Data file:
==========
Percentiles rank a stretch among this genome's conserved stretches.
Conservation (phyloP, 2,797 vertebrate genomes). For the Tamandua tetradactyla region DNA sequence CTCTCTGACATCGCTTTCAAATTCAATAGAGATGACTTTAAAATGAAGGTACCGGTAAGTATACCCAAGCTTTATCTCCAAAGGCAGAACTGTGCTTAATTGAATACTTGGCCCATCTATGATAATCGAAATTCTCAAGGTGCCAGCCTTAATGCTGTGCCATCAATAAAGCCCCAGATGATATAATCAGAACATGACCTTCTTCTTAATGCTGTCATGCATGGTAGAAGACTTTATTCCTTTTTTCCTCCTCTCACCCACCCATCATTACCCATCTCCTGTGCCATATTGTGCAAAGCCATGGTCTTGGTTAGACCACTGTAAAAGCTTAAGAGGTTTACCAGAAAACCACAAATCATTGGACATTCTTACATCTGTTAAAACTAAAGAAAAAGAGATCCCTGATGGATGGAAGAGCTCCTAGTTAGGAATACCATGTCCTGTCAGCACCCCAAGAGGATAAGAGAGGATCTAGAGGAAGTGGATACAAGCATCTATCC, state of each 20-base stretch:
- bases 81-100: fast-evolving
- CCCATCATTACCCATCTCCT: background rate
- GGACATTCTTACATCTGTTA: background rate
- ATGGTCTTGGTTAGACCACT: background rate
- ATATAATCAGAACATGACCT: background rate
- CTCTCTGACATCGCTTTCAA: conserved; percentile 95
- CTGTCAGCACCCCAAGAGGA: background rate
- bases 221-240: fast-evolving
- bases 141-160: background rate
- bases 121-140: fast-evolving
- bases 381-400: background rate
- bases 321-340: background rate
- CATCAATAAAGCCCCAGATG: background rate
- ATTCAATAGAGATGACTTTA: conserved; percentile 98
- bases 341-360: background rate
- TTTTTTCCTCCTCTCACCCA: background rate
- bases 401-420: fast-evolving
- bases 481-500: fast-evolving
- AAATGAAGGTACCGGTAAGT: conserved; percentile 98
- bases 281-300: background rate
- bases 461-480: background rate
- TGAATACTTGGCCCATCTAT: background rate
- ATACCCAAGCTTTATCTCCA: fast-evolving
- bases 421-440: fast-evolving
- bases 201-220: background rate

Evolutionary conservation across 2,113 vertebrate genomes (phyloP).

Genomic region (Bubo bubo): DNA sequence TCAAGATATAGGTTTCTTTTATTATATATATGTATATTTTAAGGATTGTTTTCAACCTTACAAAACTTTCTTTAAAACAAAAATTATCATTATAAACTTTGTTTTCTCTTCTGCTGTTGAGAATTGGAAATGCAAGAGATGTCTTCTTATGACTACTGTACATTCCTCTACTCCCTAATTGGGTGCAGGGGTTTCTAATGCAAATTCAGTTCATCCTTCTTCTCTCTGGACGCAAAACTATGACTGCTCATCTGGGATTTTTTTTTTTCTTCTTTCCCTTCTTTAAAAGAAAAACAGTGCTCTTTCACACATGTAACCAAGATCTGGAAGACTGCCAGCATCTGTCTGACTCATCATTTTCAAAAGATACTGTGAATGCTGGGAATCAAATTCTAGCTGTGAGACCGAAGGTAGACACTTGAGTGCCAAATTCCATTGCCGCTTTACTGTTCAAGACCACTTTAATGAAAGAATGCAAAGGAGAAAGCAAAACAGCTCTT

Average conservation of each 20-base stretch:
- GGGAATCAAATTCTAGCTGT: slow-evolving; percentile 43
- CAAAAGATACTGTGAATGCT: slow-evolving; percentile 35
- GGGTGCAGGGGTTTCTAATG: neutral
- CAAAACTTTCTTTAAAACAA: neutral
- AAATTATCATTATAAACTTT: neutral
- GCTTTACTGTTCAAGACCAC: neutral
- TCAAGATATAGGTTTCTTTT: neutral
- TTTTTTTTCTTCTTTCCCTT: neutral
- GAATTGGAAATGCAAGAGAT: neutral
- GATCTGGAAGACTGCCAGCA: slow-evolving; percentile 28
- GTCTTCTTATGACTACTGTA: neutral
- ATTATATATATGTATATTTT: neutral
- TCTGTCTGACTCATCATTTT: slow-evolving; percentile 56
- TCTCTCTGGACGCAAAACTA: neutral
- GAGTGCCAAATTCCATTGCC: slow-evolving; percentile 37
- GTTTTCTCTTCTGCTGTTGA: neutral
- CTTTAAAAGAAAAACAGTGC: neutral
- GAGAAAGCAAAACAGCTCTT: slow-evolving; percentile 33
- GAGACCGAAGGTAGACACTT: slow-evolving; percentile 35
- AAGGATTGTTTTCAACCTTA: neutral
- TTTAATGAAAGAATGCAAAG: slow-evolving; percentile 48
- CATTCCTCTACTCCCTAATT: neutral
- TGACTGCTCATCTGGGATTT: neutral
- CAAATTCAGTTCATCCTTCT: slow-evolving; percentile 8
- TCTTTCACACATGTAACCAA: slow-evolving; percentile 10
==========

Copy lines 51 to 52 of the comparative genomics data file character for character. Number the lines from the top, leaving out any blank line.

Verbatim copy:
- TTTAATGAAAGAATGCAAAG: slow-evolving; percentile 48
- CATTCCTCTACTCCCTAATT: neutral